Who's going to shop for healthcare in an emergency? How would you even begin to shop for complex procedures like heart surgery? Who's going to look for a discount on cancer treatment? Anything like that is probably going to meet and easily exceed your deductible anyway. And besides, saving a few bucks on treatment is probably the last thing on the minds of people suffering from these maladies—their family members, too.
Those are all valid concerns and I don't have a good rebuttal. But just because people still can't—or are unwilling—to shop for high-end treatment doesn't mean the idea doesn't have merit. I've heard this argument for years, especially back when the federally endorsed method of reducing healthcare costs revolved around consumers shopping for care using their health savings accounts.
But what if shopping for healthcare focused on the little things we all need to access, such as primary care, prescription drugs, or other, less life-threatening and immediate procedures? That's where a little consumer involvement could actually work to improve quality and bring down costs.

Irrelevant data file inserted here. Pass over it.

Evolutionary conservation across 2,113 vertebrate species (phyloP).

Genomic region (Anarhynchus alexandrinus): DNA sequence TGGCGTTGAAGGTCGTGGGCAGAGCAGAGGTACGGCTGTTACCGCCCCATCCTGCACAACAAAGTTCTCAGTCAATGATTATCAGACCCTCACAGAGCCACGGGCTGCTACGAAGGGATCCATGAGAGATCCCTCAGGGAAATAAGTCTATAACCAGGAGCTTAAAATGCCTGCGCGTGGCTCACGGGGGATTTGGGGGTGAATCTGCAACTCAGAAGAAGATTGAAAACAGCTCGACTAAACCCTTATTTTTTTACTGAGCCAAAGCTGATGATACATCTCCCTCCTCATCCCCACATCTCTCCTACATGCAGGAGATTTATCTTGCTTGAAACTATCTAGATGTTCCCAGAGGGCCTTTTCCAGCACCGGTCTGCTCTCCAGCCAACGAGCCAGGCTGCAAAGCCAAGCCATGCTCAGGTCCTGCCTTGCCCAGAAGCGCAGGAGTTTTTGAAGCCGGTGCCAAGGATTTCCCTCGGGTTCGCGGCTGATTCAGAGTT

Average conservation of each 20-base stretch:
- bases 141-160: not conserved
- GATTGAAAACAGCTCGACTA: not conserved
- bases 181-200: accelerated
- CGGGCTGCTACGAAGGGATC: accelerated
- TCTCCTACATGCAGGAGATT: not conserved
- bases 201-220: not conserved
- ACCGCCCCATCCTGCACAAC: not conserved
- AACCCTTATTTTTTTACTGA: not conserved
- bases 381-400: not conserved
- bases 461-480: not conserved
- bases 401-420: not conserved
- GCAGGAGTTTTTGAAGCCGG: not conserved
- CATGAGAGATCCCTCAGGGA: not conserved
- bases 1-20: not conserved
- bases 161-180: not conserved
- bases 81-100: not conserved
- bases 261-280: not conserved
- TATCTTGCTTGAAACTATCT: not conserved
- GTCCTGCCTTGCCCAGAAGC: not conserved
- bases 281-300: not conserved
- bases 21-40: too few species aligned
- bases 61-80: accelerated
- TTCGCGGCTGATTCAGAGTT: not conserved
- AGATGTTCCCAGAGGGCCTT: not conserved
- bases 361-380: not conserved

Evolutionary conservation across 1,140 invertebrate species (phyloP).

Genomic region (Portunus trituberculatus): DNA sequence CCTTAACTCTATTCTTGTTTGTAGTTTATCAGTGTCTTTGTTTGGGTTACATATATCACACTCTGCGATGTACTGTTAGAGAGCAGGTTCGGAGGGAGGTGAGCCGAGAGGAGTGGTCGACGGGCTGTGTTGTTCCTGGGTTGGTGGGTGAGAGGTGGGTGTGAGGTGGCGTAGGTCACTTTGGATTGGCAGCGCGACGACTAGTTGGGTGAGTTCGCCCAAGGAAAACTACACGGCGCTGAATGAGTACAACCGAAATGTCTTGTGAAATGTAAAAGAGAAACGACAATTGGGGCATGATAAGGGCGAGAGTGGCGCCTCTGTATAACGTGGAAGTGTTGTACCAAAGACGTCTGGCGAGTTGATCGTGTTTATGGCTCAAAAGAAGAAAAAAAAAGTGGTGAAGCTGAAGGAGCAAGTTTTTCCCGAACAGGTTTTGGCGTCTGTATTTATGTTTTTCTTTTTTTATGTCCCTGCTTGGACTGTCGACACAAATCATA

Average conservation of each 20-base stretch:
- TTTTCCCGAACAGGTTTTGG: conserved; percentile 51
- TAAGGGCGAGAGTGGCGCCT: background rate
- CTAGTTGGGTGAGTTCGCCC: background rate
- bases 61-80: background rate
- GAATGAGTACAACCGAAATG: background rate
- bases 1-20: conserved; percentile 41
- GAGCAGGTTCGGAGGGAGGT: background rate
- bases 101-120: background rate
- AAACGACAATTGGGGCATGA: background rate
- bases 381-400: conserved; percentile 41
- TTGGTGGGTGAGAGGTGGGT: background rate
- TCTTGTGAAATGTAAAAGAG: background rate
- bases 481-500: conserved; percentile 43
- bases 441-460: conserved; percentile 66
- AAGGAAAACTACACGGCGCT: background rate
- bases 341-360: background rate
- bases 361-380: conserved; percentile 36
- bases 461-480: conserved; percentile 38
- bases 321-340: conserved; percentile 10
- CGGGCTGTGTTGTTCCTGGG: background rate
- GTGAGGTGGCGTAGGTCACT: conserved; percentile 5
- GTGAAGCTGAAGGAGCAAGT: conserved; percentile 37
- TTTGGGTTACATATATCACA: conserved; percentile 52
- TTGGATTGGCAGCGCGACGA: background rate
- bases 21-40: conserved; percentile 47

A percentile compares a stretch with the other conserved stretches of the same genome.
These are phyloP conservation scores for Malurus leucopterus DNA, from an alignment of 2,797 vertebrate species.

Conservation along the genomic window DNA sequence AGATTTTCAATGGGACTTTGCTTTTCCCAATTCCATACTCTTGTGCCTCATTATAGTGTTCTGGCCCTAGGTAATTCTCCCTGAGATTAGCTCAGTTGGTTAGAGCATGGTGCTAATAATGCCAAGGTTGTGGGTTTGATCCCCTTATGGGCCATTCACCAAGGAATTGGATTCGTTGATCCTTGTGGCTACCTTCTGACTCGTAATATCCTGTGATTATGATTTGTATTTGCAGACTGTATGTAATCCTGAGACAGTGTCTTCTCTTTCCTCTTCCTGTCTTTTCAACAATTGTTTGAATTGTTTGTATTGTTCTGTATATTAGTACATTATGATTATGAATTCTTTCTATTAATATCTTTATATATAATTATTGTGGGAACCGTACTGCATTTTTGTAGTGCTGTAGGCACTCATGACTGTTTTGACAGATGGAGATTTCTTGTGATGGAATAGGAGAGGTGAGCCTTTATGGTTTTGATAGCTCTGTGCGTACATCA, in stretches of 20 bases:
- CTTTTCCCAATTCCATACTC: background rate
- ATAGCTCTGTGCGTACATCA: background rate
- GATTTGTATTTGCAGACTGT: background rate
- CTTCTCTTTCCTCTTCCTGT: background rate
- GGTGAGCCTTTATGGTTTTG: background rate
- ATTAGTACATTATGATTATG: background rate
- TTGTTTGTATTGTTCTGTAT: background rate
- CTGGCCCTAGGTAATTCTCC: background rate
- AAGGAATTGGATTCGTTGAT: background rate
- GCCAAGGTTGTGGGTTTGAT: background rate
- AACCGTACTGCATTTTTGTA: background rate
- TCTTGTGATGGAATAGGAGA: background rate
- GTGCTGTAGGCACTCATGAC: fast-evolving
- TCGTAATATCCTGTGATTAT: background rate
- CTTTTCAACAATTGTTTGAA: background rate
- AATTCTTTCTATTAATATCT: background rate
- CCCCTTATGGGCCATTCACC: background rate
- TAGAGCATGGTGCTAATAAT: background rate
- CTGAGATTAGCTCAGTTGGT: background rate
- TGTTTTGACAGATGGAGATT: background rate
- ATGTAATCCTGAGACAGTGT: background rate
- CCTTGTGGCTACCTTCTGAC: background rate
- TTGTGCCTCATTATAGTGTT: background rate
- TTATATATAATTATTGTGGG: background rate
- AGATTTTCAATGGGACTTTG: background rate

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What's changed in the past several years since the Bush administration touted HSAs is that most of us are paying more out of our pockets for our healthcare—a lot more—than we were at that time. Companies, including my own, are instituting high deductibles and high coinsurance requirements for their employees who have insurance. I get it.
But we're largely at the mercy of those who provide the care, and the fact that we're all paying a lot more for healthcare out of our own pockets hasn't translated to lower costs. But that may be changing as a host of companies are seeking to provide the kind of information that makes it easier to save money on routine care.